On October 12, 2019, Eliud Kipchoge became the first person to run a marathon in under two hours. Why was that performance not the world record, and how was this run different from the Breaking2 project?


2 Answers 2


This is similar to why Kipchoge did not earn the World Record at the 2017 “Breaking2” event: the Ineos 1:59 Challenge consciously bypassed a number of IAAF rules about marathon competition in pursuit of the sub-2:00 clocking. The IAAF, which ratifies marathon records, only accepts marks from compliant competitions, and would disallow this performance (which some commentators have called a "marathon exhibition") if it was even submitted.

  • Open competition: the winner of the Vienna “race” was ordained from the start. Unlike Breaking2, where several athletes started, Kipchoge was the only athlete to cover the full distance in Vienna. The IAAF would require other competitors under the same rules. (It's dubious if Breaking2 would have been acceptable in this category, but the Ineos 1:59 Challenge didn't even try.)
  • Pace assistance: Kipchoge benefited from several dozen world-class pacemakers. While pacemakers are not inherently against the rules, the Vienna setup with pacers joining the race in progress is. To be allowed for record purposes, pacemakers need to start the race with everyone else. Kipchoge also had the visual assistance of a pace car projecting a guide laser on the course; for that kind of assistance to be allowed for record purposes, it would need to be provided for all competitors. (This is also an issue with the pacemakers, who held a formation designed to benefit Kipchoge which would not have been available to other competitors.)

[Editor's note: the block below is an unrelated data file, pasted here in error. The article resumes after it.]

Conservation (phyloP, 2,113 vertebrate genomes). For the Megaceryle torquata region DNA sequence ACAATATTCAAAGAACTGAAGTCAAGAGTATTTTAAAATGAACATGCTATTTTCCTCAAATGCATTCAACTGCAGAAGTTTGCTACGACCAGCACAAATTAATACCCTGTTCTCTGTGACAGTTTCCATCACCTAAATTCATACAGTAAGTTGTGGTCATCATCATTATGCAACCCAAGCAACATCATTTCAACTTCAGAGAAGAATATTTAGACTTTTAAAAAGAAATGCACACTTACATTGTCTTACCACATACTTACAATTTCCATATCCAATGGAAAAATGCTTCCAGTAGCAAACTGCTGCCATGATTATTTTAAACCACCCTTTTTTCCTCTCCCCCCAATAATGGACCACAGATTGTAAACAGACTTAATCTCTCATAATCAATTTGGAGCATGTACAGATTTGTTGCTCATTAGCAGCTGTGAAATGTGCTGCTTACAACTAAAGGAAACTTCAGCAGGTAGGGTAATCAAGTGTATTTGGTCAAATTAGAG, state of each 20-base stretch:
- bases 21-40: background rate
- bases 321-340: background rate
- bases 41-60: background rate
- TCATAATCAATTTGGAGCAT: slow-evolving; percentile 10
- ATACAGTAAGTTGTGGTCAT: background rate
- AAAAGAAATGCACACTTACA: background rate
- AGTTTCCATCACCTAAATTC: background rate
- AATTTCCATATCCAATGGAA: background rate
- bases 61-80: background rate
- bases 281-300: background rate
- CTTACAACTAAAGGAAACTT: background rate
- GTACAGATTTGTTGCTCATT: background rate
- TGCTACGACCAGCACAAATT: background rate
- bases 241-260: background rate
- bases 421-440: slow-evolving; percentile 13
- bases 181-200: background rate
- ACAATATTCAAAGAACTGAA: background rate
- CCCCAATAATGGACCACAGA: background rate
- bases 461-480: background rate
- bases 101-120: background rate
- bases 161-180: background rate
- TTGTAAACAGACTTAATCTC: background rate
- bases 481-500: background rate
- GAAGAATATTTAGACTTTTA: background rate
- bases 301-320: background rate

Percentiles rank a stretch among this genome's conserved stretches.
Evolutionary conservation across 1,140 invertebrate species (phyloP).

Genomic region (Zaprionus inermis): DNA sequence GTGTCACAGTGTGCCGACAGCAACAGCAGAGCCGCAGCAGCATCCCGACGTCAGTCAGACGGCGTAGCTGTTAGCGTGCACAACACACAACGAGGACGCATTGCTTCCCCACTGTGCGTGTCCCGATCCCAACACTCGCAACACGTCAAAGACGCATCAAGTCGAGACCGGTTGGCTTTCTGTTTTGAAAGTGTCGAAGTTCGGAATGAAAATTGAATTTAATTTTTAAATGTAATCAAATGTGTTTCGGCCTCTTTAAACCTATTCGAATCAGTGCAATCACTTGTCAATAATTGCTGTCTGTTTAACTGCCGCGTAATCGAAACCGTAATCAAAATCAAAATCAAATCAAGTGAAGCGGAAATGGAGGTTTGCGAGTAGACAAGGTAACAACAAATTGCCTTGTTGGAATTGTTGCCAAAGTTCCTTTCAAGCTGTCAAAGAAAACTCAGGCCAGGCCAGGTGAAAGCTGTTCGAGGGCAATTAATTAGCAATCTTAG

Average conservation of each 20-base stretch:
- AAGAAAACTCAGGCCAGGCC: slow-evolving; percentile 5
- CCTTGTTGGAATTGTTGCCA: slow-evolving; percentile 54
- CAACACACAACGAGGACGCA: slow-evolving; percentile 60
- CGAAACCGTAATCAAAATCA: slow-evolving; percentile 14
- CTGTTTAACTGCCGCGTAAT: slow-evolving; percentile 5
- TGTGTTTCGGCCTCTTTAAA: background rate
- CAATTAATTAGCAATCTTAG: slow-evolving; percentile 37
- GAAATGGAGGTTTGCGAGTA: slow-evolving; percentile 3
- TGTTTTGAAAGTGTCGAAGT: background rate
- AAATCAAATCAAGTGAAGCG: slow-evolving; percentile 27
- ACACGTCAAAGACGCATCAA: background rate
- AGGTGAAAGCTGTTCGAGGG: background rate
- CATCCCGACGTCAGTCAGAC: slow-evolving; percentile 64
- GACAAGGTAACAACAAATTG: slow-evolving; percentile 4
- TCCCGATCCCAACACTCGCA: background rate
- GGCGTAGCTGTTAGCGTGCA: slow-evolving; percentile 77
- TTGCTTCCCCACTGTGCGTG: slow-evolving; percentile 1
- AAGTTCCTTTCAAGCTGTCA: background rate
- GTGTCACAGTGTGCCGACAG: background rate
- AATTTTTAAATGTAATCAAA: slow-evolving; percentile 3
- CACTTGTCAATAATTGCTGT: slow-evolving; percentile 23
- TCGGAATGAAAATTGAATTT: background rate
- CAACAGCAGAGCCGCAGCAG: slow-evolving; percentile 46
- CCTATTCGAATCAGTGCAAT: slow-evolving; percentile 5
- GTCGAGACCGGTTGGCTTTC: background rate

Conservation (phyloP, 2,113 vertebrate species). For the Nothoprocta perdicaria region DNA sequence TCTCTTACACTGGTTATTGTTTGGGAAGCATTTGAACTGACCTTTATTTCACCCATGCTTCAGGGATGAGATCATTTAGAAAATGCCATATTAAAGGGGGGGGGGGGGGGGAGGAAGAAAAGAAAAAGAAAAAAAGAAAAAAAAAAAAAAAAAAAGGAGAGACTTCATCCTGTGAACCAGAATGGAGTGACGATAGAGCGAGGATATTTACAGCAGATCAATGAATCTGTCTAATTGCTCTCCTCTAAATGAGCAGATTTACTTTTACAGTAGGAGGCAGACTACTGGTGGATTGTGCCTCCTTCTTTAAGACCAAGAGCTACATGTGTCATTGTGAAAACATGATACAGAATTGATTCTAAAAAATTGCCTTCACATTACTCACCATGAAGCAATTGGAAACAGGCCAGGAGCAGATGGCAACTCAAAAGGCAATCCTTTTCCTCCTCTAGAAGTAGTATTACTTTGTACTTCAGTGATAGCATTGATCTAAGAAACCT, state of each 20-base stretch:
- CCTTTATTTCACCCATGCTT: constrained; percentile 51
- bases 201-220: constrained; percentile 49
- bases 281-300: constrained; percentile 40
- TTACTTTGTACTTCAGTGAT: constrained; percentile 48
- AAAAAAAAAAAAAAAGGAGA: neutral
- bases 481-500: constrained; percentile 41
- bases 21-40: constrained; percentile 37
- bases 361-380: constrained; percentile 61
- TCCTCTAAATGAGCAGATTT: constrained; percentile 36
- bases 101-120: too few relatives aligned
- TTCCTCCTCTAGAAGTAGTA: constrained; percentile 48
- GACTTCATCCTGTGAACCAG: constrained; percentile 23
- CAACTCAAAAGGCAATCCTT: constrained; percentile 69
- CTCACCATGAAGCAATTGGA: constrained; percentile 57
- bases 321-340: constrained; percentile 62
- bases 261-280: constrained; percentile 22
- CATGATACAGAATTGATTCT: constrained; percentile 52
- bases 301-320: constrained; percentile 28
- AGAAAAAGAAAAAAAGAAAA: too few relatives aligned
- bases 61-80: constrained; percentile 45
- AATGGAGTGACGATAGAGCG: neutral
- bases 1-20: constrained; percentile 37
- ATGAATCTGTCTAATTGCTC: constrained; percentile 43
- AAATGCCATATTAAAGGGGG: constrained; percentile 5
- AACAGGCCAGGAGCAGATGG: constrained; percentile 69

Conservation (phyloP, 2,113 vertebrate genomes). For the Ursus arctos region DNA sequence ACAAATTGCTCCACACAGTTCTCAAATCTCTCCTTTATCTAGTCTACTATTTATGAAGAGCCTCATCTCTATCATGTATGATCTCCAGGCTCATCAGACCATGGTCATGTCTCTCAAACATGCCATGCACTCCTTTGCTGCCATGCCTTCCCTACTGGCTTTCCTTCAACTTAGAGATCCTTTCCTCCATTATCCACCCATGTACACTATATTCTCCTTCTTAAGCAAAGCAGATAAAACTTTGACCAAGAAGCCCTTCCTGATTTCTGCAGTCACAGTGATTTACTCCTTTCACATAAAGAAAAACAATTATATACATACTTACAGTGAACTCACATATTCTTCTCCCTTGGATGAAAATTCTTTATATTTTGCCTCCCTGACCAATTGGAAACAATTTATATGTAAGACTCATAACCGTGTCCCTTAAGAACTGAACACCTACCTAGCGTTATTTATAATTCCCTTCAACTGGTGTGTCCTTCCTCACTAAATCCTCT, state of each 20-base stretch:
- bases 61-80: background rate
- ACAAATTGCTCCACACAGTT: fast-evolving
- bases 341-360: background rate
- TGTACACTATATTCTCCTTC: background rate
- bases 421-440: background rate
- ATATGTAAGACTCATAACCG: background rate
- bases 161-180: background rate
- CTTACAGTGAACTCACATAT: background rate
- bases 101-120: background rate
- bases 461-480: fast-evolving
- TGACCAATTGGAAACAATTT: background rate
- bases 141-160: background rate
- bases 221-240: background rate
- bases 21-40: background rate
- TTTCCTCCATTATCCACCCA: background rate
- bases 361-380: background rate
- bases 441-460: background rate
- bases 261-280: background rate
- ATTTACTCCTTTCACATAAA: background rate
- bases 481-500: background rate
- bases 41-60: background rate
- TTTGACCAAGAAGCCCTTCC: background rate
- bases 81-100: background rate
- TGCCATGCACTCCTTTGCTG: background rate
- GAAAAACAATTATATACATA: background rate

• Equipment. Whether Kipchoge’s shoes provided unacceptable assistance has been a topic of debate, but even if they did not, they were an unreleased prototype, and IAAF rules require that comparable equipment should be available to all competitors.
  • Additional support: Kipchoge had more-or-less unlimited access to liquids (a carbohydrate beverage) supplied by a cyclist throughout the run. For record purposes, again, all competitors would need to have this kind of access, and that's difficult enough that it's not done.

Considering that Kipchoge currently owns the ratified World Record (from Berlin 2018), I doubt the non-ratification of this performance will bother him much.


Because the IAAF applies a few restrictions for official marathon records. Among these is the absence of pacemakers. Kipchoge had dozens of pacemakers, none of them going the full distance, but being substituted after a few kilometers.

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